The IMF (and the World Bank) was born as the product of a very innovative piece of institutional architecture. One of its most original features was the separation of the economic from the political and the two domains were object of distinct negotiation processes and conferences. IMF and World Bank, intended to take care of economic and financial matters, were created at Bretton Woods in 1944, and were given an entrepreneurial structure where the power was proportional to contribution ability. As a result, power in the two institutions was concentrated in the hands of some ten countries with the US at the top, endowed with veto power. Since the 70s, World Bank and IMF were seen as the carrot and the stick of the spreading wave of neoliberalism in the developing world. On the occasion of their 50th anniversary, they have been object of the campaign “50 years is enough”, calling for their closure because of the social damage provoked by their operations. In 2006, on the verge of price hikes for raw materials, some of IMF's biggest debtors even reimbursed most of their debts before the term. Now, having a substantial role in the management of the European crisis, IMF shows an apparently softer position compared to its European counterparts. The question this paper will try to answer is: Did the IMF change its stance or it just met with an even more extreme form of neoliberalism?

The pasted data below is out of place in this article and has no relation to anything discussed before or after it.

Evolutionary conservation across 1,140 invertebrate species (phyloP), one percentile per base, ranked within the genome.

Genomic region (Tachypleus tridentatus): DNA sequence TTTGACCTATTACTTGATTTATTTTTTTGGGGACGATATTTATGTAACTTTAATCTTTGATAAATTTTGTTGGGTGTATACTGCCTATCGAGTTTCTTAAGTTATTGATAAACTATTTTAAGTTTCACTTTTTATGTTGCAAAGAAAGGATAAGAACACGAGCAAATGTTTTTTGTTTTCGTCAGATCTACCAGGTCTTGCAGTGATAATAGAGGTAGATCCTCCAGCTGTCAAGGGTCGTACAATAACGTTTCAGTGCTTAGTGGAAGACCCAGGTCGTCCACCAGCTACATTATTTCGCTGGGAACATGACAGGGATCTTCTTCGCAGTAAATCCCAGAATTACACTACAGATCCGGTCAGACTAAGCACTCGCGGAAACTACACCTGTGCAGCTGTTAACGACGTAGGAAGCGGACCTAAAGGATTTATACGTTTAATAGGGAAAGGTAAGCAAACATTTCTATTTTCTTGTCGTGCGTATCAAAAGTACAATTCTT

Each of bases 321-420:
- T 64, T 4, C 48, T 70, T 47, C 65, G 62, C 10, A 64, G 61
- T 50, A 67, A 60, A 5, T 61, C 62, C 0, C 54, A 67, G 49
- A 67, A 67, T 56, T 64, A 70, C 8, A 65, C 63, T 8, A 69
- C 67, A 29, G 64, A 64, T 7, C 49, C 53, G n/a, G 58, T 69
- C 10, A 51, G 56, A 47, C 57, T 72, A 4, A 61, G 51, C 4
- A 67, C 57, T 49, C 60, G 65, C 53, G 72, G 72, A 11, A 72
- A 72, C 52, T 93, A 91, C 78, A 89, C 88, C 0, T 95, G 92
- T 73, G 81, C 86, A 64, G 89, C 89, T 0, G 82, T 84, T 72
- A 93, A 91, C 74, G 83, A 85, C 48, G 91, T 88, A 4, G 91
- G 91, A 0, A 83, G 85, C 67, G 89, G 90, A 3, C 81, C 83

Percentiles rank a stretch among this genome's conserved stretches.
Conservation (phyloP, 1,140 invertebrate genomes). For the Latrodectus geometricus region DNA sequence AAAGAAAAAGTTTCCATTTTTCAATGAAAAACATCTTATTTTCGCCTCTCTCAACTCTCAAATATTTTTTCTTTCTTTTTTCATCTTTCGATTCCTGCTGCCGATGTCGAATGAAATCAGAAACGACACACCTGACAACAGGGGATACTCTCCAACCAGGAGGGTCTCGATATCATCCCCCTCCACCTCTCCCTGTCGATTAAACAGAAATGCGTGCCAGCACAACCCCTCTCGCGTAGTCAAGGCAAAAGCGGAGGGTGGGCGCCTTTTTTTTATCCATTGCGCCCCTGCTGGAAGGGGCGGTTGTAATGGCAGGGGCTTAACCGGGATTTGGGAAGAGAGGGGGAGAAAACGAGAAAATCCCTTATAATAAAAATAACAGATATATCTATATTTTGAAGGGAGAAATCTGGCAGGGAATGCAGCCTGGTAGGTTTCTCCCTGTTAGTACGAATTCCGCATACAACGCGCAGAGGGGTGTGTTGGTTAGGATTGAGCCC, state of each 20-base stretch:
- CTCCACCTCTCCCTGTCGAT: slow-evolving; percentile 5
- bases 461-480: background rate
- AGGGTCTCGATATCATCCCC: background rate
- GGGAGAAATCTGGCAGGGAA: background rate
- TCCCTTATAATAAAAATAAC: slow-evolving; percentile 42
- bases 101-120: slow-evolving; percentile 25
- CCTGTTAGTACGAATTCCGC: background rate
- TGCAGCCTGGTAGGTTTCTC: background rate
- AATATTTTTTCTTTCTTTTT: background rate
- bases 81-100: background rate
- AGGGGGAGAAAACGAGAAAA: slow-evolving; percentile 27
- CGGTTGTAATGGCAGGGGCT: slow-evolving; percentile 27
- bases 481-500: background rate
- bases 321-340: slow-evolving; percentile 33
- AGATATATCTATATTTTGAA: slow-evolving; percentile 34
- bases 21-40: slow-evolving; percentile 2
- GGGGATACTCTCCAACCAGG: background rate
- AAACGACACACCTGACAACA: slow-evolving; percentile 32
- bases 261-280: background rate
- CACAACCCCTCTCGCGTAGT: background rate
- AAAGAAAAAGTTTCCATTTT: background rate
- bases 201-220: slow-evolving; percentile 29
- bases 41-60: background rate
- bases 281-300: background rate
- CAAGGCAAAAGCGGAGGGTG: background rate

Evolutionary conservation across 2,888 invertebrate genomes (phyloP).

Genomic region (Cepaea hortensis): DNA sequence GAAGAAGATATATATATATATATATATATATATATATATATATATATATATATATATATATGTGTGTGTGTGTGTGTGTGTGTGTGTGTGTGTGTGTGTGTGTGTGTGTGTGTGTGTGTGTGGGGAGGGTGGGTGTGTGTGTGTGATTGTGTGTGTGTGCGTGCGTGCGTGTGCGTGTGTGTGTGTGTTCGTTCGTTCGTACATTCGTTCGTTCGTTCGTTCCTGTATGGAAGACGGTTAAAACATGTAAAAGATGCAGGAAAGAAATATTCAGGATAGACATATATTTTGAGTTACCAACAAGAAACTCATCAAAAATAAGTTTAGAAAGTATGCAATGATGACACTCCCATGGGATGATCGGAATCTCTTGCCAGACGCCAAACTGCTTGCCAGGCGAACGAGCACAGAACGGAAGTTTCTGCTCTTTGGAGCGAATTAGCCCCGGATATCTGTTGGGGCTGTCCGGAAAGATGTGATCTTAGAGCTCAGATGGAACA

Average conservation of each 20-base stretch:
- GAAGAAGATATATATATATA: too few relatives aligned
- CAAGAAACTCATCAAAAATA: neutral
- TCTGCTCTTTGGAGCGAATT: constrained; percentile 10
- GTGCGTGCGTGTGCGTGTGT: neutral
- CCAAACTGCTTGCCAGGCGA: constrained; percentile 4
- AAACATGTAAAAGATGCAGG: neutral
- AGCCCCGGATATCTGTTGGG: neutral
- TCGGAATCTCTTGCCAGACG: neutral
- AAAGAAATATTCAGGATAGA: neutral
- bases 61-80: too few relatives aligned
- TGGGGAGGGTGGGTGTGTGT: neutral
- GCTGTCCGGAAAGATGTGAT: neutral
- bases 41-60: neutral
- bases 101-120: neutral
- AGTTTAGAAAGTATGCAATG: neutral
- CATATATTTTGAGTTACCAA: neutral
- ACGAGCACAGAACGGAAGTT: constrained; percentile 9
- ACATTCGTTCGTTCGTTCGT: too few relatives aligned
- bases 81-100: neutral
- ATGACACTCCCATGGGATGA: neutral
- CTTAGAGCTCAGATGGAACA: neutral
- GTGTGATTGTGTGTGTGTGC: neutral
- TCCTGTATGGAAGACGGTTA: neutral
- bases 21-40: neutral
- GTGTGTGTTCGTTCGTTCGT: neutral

The bad cop turns good? The IMF and the Greek bailout in Neoliberalism 2.0

Oreste Ventrone
2017

Abstract

The IMF (and the World Bank) was born as the product of a very innovative piece of institutional architecture. One of its most original features was the separation of the economic from the political and the two domains were object of distinct negotiation processes and conferences. IMF and World Bank, intended to take care of economic and financial matters, were created at Bretton Woods in 1944, and were given an entrepreneurial structure where the power was proportional to contribution ability. As a result, power in the two institutions was concentrated in the hands of some ten countries with the US at the top, endowed with veto power. Since the 70s, World Bank and IMF were seen as the carrot and the stick of the spreading wave of neoliberalism in the developing world. On the occasion of their 50th anniversary, they have been object of the campaign “50 years is enough”, calling for their closure because of the social damage provoked by their operations. In 2006, on the verge of price hikes for raw materials, some of IMF's biggest debtors even reimbursed most of their debts before the term. Now, having a substantial role in the management of the European crisis, IMF shows an apparently softer position compared to its European counterparts. The question this paper will try to answer is: Did the IMF change its stance or it just met with an even more extreme form of neoliberalism?
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Utilizza questo identificativo per citare o creare un link a questo documento: http://hdl.handle.net/11588/789618
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